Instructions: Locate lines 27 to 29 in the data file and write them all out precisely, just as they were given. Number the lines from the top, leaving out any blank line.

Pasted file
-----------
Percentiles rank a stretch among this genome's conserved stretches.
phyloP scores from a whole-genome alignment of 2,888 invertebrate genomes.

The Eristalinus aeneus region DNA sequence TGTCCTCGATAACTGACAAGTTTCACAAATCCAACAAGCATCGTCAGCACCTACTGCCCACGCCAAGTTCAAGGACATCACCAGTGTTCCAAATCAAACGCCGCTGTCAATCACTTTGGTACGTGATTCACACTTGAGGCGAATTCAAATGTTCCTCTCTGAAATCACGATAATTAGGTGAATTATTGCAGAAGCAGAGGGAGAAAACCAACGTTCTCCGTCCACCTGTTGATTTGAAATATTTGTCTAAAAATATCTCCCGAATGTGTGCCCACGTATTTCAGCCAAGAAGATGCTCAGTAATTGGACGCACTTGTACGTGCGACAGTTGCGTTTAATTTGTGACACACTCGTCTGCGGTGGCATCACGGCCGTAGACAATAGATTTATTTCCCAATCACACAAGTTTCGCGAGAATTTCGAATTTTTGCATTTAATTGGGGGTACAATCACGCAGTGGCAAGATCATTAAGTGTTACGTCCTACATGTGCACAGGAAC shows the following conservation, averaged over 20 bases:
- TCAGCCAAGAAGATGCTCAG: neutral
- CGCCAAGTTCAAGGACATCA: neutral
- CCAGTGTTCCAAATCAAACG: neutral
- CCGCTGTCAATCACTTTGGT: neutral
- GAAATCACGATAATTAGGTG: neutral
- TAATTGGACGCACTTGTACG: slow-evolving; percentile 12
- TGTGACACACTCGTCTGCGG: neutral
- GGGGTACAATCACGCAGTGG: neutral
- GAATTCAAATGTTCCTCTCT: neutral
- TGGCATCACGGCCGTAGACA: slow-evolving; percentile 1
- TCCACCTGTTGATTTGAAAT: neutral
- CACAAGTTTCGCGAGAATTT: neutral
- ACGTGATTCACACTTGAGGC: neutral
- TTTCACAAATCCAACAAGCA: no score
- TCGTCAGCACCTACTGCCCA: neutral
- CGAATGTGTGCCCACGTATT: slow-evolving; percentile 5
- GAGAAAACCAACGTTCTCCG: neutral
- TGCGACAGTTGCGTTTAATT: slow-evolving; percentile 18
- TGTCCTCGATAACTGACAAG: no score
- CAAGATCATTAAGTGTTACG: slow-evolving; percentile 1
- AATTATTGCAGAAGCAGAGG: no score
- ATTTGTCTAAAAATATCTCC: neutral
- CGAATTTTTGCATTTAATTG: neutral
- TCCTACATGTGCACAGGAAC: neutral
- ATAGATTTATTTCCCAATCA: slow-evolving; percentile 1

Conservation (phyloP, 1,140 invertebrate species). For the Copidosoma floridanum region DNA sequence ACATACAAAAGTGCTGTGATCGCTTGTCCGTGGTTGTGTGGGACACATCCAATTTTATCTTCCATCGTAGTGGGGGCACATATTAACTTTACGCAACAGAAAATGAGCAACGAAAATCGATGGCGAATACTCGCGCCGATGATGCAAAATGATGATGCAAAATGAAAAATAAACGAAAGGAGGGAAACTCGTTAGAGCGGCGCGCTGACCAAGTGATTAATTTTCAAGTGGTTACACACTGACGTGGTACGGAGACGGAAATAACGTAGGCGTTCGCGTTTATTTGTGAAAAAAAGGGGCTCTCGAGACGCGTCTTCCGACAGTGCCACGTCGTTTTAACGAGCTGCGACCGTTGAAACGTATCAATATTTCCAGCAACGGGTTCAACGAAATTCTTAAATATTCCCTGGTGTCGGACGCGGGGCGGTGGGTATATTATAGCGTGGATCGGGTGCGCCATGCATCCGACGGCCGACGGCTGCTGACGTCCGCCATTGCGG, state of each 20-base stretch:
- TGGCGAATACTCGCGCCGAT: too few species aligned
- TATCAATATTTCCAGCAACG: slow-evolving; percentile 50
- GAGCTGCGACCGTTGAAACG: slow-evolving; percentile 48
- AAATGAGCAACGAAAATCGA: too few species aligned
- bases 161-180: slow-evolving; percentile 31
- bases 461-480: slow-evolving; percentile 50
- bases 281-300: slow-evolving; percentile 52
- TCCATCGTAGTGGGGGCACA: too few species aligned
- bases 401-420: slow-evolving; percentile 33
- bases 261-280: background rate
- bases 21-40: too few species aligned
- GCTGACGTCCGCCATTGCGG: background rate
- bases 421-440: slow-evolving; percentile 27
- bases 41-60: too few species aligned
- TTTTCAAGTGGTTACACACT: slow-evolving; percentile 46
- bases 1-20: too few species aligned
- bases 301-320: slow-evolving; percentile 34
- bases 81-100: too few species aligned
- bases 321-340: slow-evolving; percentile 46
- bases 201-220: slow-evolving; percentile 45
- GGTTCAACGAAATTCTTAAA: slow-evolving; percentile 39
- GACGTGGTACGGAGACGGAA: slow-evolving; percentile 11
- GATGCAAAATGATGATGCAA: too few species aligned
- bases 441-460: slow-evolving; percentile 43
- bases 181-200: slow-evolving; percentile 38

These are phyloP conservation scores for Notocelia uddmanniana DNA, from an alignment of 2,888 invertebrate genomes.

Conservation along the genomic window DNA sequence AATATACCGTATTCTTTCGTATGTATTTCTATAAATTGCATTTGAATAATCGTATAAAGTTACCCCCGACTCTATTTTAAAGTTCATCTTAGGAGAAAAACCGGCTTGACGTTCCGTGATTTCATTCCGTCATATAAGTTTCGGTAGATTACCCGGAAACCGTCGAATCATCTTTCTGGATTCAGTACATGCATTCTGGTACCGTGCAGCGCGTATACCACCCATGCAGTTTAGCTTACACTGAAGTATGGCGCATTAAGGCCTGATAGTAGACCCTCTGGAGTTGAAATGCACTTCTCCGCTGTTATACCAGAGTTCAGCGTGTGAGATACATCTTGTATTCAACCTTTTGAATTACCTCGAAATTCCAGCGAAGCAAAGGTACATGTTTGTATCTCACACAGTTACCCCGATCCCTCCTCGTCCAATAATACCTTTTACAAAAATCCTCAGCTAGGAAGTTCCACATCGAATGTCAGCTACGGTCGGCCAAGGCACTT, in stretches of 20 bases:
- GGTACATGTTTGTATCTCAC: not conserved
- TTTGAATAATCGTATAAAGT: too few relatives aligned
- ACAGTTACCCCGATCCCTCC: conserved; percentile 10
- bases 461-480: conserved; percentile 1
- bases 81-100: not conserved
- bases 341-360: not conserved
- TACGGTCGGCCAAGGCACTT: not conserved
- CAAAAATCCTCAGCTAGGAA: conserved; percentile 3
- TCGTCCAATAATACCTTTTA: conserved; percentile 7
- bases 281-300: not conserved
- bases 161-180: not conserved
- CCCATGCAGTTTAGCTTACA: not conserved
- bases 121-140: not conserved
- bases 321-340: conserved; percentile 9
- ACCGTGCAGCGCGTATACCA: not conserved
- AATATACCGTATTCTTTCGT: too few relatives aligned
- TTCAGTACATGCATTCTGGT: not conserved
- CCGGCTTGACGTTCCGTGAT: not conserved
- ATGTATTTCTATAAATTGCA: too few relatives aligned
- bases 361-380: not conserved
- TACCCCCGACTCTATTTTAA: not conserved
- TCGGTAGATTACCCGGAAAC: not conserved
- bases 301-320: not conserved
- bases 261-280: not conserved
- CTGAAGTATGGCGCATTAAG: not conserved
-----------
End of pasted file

- TCCTACATGTGCACAGGAAC: neutral
- ATAGATTTATTTCCCAATCA: slow-evolving; percentile 1

Conservation (phyloP, 1,140 invertebrate species). For the Copidosoma floridanum region DNA sequence ACATACAAAAGTGCTGTGATCGCTTGTCCGTGGTTGTGTGGGACACATCCAATTTTATCTTCCATCGTAGTGGGGGCACATATTAACTTTACGCAACAGAAAATGAGCAACGAAAATCGATGGCGAATACTCGCGCCGATGATGCAAAATGATGATGCAAAATGAAAAATAAACGAAAGGAGGGAAACTCGTTAGAGCGGCGCGCTGACCAAGTGATTAATTTTCAAGTGGTTACACACTGACGTGGTACGGAGACGGAAATAACGTAGGCGTTCGCGTTTATTTGTGAAAAAAAGGGGCTCTCGAGACGCGTCTTCCGACAGTGCCACGTCGTTTTAACGAGCTGCGACCGTTGAAACGTATCAATATTTCCAGCAACGGGTTCAACGAAATTCTTAAATATTCCCTGGTGTCGGACGCGGGGCGGTGGGTATATTATAGCGTGGATCGGGTGCGCCATGCATCCGACGGCCGACGGCTGCTGACGTCCGCCATTGCGG, state of each 20-base stretch: